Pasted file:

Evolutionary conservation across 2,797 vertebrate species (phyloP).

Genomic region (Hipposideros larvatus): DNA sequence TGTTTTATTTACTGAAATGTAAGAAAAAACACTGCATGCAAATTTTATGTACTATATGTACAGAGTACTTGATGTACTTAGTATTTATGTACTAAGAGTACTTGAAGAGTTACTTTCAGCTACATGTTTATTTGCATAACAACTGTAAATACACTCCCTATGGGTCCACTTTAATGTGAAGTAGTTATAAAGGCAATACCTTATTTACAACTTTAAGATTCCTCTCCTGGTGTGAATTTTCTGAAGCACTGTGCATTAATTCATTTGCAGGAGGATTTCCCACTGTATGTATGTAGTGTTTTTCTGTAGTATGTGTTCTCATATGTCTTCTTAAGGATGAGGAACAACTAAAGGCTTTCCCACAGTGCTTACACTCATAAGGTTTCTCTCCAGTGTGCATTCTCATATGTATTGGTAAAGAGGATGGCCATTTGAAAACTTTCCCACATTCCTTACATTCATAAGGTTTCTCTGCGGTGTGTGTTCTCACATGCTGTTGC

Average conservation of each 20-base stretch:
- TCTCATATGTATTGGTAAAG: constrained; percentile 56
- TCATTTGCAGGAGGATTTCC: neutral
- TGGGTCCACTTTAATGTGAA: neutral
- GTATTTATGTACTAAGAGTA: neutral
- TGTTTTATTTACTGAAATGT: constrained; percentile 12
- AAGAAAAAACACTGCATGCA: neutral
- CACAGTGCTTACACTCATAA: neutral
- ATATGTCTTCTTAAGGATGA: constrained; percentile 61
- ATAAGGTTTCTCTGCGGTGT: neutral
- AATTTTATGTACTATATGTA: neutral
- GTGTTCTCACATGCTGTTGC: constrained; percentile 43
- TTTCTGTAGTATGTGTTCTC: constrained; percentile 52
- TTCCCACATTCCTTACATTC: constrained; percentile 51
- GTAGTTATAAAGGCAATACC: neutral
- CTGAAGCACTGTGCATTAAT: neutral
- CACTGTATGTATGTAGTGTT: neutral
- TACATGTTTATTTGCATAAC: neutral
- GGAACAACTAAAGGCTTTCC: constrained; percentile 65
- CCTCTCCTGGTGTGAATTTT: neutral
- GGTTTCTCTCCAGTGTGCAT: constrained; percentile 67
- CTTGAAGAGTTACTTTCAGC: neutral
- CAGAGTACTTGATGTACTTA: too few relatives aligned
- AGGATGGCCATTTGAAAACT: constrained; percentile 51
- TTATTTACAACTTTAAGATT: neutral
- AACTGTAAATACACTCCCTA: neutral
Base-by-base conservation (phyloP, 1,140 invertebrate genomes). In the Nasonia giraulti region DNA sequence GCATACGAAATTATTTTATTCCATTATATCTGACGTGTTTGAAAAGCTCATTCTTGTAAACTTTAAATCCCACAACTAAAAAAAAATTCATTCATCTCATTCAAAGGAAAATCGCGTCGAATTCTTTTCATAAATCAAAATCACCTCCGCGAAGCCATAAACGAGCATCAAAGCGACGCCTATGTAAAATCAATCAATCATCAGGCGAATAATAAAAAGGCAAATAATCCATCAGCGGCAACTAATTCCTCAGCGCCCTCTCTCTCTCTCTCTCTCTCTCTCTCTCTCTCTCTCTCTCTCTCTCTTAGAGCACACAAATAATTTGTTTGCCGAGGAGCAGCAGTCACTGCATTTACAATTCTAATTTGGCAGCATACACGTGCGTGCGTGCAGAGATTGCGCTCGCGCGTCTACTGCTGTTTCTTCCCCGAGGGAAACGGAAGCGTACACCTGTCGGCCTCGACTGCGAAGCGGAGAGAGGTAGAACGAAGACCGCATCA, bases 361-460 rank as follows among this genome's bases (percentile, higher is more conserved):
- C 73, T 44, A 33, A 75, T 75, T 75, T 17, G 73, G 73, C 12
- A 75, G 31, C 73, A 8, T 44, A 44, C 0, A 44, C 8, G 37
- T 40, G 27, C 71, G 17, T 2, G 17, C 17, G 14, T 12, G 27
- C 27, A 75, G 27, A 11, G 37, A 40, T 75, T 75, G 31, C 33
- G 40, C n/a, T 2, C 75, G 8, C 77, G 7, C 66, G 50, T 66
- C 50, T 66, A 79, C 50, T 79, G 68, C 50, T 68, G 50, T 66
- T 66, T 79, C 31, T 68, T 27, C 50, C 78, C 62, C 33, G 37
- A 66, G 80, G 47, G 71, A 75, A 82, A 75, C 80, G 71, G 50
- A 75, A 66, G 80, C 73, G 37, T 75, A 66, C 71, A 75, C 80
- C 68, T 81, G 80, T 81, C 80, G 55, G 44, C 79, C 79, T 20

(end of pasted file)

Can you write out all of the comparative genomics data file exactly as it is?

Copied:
Evolutionary conservation across 2,797 vertebrate species (phyloP).

Genomic region (Hipposideros larvatus): DNA sequence TGTTTTATTTACTGAAATGTAAGAAAAAACACTGCATGCAAATTTTATGTACTATATGTACAGAGTACTTGATGTACTTAGTATTTATGTACTAAGAGTACTTGAAGAGTTACTTTCAGCTACATGTTTATTTGCATAACAACTGTAAATACACTCCCTATGGGTCCACTTTAATGTGAAGTAGTTATAAAGGCAATACCTTATTTACAACTTTAAGATTCCTCTCCTGGTGTGAATTTTCTGAAGCACTGTGCATTAATTCATTTGCAGGAGGATTTCCCACTGTATGTATGTAGTGTTTTTCTGTAGTATGTGTTCTCATATGTCTTCTTAAGGATGAGGAACAACTAAAGGCTTTCCCACAGTGCTTACACTCATAAGGTTTCTCTCCAGTGTGCATTCTCATATGTATTGGTAAAGAGGATGGCCATTTGAAAACTTTCCCACATTCCTTACATTCATAAGGTTTCTCTGCGGTGTGTGTTCTCACATGCTGTTGC

Average conservation of each 20-base stretch:
- TCTCATATGTATTGGTAAAG: constrained; percentile 56
- TCATTTGCAGGAGGATTTCC: neutral
- TGGGTCCACTTTAATGTGAA: neutral
- GTATTTATGTACTAAGAGTA: neutral
- TGTTTTATTTACTGAAATGT: constrained; percentile 12
- AAGAAAAAACACTGCATGCA: neutral
- CACAGTGCTTACACTCATAA: neutral
- ATATGTCTTCTTAAGGATGA: constrained; percentile 61
- ATAAGGTTTCTCTGCGGTGT: neutral
- AATTTTATGTACTATATGTA: neutral
- GTGTTCTCACATGCTGTTGC: constrained; percentile 43
- TTTCTGTAGTATGTGTTCTC: constrained; percentile 52
- TTCCCACATTCCTTACATTC: constrained; percentile 51
- GTAGTTATAAAGGCAATACC: neutral
- CTGAAGCACTGTGCATTAAT: neutral
- CACTGTATGTATGTAGTGTT: neutral
- TACATGTTTATTTGCATAAC: neutral
- GGAACAACTAAAGGCTTTCC: constrained; percentile 65
- CCTCTCCTGGTGTGAATTTT: neutral
- GGTTTCTCTCCAGTGTGCAT: constrained; percentile 67
- CTTGAAGAGTTACTTTCAGC: neutral
- CAGAGTACTTGATGTACTTA: too few relatives aligned
- AGGATGGCCATTTGAAAACT: constrained; percentile 51
- TTATTTACAACTTTAAGATT: neutral
- AACTGTAAATACACTCCCTA: neutral
Base-by-base conservation (phyloP, 1,140 invertebrate genomes). In the Nasonia giraulti region DNA sequence GCATACGAAATTATTTTATTCCATTATATCTGACGTGTTTGAAAAGCTCATTCTTGTAAACTTTAAATCCCACAACTAAAAAAAAATTCATTCATCTCATTCAAAGGAAAATCGCGTCGAATTCTTTTCATAAATCAAAATCACCTCCGCGAAGCCATAAACGAGCATCAAAGCGACGCCTATGTAAAATCAATCAATCATCAGGCGAATAATAAAAAGGCAAATAATCCATCAGCGGCAACTAATTCCTCAGCGCCCTCTCTCTCTCTCTCTCTCTCTCTCTCTCTCTCTCTCTCTCTCTCTCTTAGAGCACACAAATAATTTGTTTGCCGAGGAGCAGCAGTCACTGCATTTACAATTCTAATTTGGCAGCATACACGTGCGTGCGTGCAGAGATTGCGCTCGCGCGTCTACTGCTGTTTCTTCCCCGAGGGAAACGGAAGCGTACACCTGTCGGCCTCGACTGCGAAGCGGAGAGAGGTAGAACGAAGACCGCATCA, bases 361-460 rank as follows among this genome's bases (percentile, higher is more conserved):
- C 73, T 44, A 33, A 75, T 75, T 75, T 17, G 73, G 73, C 12
- A 75, G 31, C 73, A 8, T 44, A 44, C 0, A 44, C 8, G 37
- T 40, G 27, C 71, G 17, T 2, G 17, C 17, G 14, T 12, G 27
- C 27, A 75, G 27, A 11, G 37, A 40, T 75, T 75, G 31, C 33
- G 40, C n/a, T 2, C 75, G 8, C 77, G 7, C 66, G 50, T 66
- C 50, T 66, A 79, C 50, T 79, G 68, C 50, T 68, G 50, T 66
- T 66, T 79, C 31, T 68, T 27, C 50, C 78, C 62, C 33, G 37
- A 66, G 80, G 47, G 71, A 75, A 82, A 75, C 80, G 71, G 50
- A 75, A 66, G 80, C 73, G 37, T 75, A 66, C 71, A 75, C 80
- C 68, T 81, G 80, T 81, C 80, G 55, G 44, C 79, C 79, T 20